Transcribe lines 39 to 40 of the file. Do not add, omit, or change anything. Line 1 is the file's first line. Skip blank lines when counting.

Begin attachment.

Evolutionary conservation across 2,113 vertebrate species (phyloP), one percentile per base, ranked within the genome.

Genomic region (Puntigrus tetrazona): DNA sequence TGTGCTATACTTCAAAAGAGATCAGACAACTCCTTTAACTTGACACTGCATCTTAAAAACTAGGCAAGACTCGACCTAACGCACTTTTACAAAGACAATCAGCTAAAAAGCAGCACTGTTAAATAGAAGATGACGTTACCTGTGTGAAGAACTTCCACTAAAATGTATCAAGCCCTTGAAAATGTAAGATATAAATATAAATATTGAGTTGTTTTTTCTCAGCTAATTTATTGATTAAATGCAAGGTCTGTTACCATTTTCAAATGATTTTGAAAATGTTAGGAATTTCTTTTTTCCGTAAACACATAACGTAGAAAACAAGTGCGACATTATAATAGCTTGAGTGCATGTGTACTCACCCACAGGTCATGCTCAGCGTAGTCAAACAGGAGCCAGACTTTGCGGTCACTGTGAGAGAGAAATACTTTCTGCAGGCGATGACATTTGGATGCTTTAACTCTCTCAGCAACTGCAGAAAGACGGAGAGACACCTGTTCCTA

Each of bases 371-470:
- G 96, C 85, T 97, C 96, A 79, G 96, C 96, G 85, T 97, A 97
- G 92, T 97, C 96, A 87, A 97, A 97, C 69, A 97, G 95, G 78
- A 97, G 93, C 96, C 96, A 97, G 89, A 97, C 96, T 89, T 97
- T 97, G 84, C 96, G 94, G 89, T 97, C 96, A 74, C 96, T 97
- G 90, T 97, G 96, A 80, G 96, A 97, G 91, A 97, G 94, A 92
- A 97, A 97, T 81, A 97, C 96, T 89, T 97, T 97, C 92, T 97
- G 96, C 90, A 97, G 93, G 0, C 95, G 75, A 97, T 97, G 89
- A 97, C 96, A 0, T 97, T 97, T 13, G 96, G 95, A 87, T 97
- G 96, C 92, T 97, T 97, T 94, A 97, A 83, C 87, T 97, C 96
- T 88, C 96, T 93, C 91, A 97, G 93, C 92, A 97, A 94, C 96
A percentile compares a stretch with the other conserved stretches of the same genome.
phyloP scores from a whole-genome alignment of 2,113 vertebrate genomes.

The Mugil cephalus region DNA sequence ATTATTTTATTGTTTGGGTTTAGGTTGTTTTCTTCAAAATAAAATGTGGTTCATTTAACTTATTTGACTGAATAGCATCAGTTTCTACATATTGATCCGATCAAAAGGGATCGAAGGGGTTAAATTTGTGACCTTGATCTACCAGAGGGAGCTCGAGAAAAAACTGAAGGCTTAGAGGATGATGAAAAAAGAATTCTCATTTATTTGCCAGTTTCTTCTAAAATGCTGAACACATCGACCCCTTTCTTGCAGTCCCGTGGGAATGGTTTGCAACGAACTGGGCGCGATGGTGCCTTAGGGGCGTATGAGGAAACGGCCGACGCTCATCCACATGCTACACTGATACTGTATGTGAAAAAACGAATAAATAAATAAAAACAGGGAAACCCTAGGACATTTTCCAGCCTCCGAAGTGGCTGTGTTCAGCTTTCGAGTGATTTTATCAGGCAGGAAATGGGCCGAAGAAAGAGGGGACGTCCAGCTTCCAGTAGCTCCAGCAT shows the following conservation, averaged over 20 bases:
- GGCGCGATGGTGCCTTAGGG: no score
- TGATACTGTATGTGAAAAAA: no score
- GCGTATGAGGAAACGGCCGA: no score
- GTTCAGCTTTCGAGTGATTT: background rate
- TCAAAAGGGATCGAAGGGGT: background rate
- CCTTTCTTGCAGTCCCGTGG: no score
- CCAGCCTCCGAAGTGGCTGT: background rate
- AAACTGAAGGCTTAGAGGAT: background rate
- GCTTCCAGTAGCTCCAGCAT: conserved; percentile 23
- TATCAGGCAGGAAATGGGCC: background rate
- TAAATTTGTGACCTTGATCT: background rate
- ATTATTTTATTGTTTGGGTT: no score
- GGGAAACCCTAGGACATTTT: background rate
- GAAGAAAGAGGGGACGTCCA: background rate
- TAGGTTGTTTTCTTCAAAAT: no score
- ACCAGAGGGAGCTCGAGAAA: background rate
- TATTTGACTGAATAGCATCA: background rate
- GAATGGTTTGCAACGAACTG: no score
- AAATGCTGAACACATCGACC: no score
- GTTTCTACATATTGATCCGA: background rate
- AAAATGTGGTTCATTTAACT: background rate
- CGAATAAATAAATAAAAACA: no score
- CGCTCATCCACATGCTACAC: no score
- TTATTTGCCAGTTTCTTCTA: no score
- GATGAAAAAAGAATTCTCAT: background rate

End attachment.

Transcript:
- CGCTCATCCACATGCTACAC: no score
- TTATTTGCCAGTTTCTTCTA: no score